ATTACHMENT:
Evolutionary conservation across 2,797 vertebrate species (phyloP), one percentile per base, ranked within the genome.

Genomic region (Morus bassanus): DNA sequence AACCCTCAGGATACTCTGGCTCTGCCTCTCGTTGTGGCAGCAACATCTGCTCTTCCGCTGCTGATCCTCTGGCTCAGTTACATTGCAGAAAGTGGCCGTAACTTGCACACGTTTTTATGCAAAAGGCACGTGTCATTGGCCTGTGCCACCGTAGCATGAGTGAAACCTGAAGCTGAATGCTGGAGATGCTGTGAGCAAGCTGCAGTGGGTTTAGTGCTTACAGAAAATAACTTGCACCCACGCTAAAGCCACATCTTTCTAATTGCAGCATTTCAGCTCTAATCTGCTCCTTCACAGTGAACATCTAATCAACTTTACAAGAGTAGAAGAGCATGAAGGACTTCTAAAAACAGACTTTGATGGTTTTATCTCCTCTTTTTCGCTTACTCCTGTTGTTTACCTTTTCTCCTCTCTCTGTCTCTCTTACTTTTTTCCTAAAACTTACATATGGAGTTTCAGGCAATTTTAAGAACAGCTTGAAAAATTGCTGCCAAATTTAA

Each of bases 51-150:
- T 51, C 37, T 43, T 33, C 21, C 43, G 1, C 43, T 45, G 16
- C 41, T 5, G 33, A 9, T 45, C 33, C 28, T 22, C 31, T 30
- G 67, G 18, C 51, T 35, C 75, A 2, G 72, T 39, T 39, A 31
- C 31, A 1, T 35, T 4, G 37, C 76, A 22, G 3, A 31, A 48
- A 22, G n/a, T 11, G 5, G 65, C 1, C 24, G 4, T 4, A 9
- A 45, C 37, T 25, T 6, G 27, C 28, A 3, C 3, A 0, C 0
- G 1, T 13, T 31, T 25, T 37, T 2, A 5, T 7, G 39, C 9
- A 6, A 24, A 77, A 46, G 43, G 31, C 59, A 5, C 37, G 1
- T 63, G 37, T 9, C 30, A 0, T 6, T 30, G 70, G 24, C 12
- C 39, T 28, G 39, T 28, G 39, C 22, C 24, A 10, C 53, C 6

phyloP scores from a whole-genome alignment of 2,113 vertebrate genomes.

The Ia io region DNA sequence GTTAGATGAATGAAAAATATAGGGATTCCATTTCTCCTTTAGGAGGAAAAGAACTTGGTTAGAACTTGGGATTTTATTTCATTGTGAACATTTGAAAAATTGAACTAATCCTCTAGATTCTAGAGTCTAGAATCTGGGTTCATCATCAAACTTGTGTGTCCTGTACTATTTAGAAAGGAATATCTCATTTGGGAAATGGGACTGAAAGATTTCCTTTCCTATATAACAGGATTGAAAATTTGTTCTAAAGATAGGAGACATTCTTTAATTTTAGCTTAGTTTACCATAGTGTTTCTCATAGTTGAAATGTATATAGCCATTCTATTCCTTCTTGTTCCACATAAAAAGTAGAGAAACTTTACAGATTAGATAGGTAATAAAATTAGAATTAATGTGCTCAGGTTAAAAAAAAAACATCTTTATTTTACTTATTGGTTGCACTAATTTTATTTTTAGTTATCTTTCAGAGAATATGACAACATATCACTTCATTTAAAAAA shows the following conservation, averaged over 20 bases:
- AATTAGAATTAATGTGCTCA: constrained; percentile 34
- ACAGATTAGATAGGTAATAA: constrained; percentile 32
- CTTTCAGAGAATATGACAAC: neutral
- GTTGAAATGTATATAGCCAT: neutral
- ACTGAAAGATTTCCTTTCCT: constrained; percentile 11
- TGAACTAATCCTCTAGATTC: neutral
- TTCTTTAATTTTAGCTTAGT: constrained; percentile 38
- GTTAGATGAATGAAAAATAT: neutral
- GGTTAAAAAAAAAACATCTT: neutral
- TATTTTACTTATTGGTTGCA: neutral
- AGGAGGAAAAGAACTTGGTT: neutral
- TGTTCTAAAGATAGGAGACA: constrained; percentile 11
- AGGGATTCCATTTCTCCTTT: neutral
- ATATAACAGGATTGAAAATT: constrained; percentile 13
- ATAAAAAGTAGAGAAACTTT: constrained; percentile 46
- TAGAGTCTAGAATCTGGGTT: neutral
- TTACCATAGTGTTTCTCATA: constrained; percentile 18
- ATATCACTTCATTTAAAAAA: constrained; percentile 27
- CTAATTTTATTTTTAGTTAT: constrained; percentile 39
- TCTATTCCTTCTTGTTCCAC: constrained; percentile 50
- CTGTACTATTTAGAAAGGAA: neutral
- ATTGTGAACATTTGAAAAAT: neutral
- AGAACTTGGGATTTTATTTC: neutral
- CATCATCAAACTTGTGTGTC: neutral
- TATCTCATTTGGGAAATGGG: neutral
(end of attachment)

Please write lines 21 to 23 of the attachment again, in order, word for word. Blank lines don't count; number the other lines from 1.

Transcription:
- TGAACTAATCCTCTAGATTC: neutral
- TTCTTTAATTTTAGCTTAGT: constrained; percentile 38
- GTTAGATGAATGAAAAATAT: neutral